11 Rare Japanese Classics Ripped From Western Car Design

In the Nissan Zama Heritage Collection, a rather familiar feel

byBrett Berk|
Best Styled Fan

It’s not easy to get to Nissan’s Heritage Collection. First you have to fly to Japan. Then, you have to make your way to Yokohama. Then, you have to convince the attendants to let you in.

Fortunately when you finally enter, you’re surrounded by a cache of 450 rare vintage cars, packed headlight to tail lamp in a shuttered factory. If you’re lucky, you’ll run into Eiichi Shimizu, a fifty-plus year Nissan veteran, an expert on the company’s vehicular history, and the former secretary to Mr. K, the first president of Nissan and the man responsible for shepherding into existence some of the brand’s most beloved vehicles.

International automotive design has heavily influenced Nissan throughout its history, particularly in its first five decades, before Japanese were truly a part of the global market. “Nissan looked up to America, to Italy for design,” Shimizu-san says. As he wanders the aisles of Zama, he points out the vehicles that best demonstrate that cross-cultural influence. They are:

1938 Nissan Type 70/1935 Graham Crusader


For its very first branded passenger car, Nissan wanted to team up with General Motors or Chrysler to create a stately vehicle for leaders in the Imperial military. Unfortunately, there was a bit of…conflict brewing between the countries at the time. So the Japanese acquired tooling from a small Detroit automaker, in the form of the 1935 Graham Crusader. “The only thing Nissan designed on this car was the hood ornament,” Shimizu-san says.

1957 Prince Skyline Deluxe/1955 Chrysler New Yorker


Prince was an independent company before Nissan acquired it, and this was the marque’s first ever Skyline-branded vehicle, the precursor to the Skyline GT-Rs that would help launch Japan into the enthusiast market. It has the look of a ¾ scale 1956 Chevrolet Bel Air Sedan, especially around the headlights and grille, but Shimizu-san points toward the rear: “Tail fins are 1955 Chrysler New Yorker.” He’s right, of course.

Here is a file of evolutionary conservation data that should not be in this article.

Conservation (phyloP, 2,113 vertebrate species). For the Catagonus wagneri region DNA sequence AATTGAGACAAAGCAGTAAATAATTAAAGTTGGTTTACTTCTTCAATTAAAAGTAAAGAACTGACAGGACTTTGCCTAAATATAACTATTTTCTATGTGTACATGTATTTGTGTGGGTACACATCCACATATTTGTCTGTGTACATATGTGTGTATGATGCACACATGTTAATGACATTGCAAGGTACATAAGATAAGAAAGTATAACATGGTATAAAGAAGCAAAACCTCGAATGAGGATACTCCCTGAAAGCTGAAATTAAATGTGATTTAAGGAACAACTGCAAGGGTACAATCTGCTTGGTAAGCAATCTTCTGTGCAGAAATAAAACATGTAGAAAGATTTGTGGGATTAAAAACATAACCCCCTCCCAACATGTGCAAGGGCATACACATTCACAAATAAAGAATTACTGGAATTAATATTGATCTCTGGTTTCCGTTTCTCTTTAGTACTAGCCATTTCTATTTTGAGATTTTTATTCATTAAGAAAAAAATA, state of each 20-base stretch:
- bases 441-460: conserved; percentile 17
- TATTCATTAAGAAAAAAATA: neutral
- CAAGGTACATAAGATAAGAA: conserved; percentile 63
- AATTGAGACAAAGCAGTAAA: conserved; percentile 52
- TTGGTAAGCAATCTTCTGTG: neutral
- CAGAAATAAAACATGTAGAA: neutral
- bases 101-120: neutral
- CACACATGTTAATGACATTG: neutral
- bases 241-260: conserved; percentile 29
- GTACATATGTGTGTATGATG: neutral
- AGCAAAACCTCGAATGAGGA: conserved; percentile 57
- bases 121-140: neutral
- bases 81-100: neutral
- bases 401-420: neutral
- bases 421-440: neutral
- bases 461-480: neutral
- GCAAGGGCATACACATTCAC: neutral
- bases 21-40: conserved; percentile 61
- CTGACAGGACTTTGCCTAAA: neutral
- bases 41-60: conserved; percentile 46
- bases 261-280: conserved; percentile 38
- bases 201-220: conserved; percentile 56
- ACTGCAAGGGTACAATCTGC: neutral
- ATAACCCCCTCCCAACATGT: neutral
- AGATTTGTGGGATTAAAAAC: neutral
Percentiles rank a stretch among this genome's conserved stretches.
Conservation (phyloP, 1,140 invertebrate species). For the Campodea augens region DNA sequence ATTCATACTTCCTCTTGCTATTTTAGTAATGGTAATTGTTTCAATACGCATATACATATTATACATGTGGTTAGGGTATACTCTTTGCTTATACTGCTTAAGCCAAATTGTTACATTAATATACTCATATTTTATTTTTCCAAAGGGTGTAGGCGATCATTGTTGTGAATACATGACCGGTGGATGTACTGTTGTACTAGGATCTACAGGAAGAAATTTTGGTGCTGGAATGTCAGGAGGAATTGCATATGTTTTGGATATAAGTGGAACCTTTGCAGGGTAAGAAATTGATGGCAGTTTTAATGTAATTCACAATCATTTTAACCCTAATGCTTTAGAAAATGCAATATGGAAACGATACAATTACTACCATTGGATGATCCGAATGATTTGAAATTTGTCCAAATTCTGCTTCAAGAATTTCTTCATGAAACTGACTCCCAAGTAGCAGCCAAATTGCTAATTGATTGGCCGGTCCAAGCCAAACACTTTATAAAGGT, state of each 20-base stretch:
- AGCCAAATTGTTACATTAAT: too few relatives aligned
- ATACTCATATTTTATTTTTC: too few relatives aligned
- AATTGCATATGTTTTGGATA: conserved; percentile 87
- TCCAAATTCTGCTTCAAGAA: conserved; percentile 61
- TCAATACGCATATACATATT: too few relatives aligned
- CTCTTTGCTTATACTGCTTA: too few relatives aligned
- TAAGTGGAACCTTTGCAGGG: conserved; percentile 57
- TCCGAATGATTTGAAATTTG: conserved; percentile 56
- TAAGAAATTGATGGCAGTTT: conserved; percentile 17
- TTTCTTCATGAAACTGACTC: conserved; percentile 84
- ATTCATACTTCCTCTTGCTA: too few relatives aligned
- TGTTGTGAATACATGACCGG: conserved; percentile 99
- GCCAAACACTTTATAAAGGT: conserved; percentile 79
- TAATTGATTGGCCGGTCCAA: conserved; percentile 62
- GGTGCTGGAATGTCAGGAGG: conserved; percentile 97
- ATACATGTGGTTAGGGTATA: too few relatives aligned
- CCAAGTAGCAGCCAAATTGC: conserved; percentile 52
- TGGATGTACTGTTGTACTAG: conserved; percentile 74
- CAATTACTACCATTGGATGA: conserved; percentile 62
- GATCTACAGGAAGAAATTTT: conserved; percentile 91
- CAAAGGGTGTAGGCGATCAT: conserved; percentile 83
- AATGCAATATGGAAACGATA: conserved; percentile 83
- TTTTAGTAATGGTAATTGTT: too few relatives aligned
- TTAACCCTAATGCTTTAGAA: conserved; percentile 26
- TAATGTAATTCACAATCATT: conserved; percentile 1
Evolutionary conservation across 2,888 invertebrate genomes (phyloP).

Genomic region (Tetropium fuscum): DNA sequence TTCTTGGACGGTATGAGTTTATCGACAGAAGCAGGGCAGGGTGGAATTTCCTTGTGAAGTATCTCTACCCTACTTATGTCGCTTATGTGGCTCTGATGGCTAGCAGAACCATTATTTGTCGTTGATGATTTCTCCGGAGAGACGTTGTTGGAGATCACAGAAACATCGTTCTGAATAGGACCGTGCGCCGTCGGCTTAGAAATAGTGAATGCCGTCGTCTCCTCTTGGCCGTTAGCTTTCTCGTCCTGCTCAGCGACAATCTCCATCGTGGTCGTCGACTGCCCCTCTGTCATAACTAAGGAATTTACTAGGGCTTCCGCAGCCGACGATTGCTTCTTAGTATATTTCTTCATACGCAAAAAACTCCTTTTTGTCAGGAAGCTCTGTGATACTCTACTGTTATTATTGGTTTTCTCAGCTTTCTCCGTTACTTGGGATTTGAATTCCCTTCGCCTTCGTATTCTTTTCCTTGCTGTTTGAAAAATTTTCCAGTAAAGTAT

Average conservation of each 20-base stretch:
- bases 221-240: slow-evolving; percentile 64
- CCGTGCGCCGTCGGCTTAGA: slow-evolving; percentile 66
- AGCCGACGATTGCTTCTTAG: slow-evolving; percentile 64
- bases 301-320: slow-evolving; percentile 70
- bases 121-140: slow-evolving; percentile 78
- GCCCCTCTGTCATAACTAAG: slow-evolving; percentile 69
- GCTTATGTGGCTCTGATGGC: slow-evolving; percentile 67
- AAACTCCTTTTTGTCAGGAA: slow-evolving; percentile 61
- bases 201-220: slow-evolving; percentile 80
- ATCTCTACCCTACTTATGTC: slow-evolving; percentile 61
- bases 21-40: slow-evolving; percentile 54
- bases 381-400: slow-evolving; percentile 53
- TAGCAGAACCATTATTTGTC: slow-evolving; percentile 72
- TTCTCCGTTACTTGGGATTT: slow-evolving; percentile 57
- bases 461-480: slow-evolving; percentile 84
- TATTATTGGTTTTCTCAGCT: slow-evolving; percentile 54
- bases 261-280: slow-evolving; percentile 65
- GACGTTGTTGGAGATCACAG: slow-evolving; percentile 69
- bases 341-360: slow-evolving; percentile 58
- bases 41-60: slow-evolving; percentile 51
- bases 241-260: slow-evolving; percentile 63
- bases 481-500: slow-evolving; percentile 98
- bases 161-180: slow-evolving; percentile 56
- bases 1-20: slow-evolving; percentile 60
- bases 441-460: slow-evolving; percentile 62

1960 Prince Skyway Van/1957 Chevrolet Nomad


There’s no denying the 1957 Chevrolet Nomad in this near replica, from the grille and greenhouse to the swage line. Even the color is vintage 1950s America. Though the car’s size certainly isn’t.

1960 Datsun Fairlady SPL 213/1956 Chevrolet Corvette

Nissan/General Motors

The progenitor of the 1600/2000 roadsters and groundbreaking Datsun 240Z, this adorable convertible was the first Datsun officially imported into the US. This makes sense since, as Shimizu-san is quick to point out, its rounded nose and tail, denticle grille, bug-eyed headlamps, and contrasting coves make it pretty much a shrunken copy of the 1956 Chevrolet Corvette.

1962 Prince Skyline Sports/1962 Chrysler Newport Coupe

Nissan/General Motors

This hand built coupe sits on the chassis of the big Gloria sedan. Penned by famed Italian designer Giovanni Michelotti (Ferrari, Maserati, Alfa Romeo, Lancia) it looks like nothing else in the contemporary Nissan lineup. But it does look suspiciously like the vaguely Italianate 1962 Chrysler Newport Coupe.

1966 Datsun Bluebird 1300 SS/1963 Alfa Romeo Guilia Super


This second generation Bluebird sedan had a rigid monocoque body, and a hotted-up dual-carb 1300cc “SS” engine, giving Datsun a player in the burgeoning European sport sedan market. This Continentalism is due in part to the design being penned by Italian carrozzeria Pininfarina. Shimizu-san concedes on the strong resemblance to the 1963 Alfa Romeo Guilia Super.

1966 Nissan Cedric/1963 Maserati Quattroporte

Nissan/Maserati S.p.A.

An elegant sedan with an airy greenhouse, amphibious headlight surrounds, and a pinched schnoz, this four-door was also penned by Pininfarina. Shimizu-san gestures to the front end and asks what influences we see. He’s leaning Chrysler or Studebaker, but he allows our assessment: first generation 1963 Maserati Quattroporte.

1966 Nissan Silvia/1965 Lancia Fulvia


This angular coupe was part of what Shimuzu-san called the brand’s “Crisp Look” design language, with a sharply creased beltline and roofline. These elegant and rare two-door hardtops were semi-custom built atop the Fairlady roadster chassis. The parallelogram roof, quad headlamps, and lidded brow all remind us of the 1965 Lancia Fulvia.

1970 Nissan Gloria Super Deluxe/1966 Cadillac Sedan deVille

Nissan/General Motors

This long, creased luxury sedan is parked along the wall of the museum, almost obscured by a very Jeep CJ-like 1960 Nissan Patrol. The stacked headlamps, pointed prow, hi-lo split grille, and trailing line atop its front fenders, all cry out 1966 Cadillac Sedan deVille. “But, much smaller,” Shimizu says, gesturing at shrinking the car.

1973 Nissan Skyline GT-R/1970 AMC AMX


Fanboys howl for the delicate, first-generation Skyline GT-R of 1969-72 or the flare-fendered twin-turbocharged third-generation R32 of 1989-1994. But we have always had a soft spot for the angular short-lived second-generation car (only four months in production). Maybe because it looks like the American muscle cars of our early childhood, especially the 1970 AMC AMX.

1982 Cedric Turbo Broughm/1980 Rolls-Royce Silver Spur


This is one of the last cars we examine with Shimizu-san. He calls out its pillarless four-door design, and the first application of turbocharging to the Nissan straight six engine borrowed from the Z. But we’re obsessed with the big rectangular sealed beam headlamps, the upright vertical grille, and the angular and formal hood and pinched windshield. We wonder if we’re stretching things to suggest 1980 Rolls-Royce Silver Spur. “Rolls-Royce?” Shimizu asks, squinting. Then he nods. “I see it. Yes.”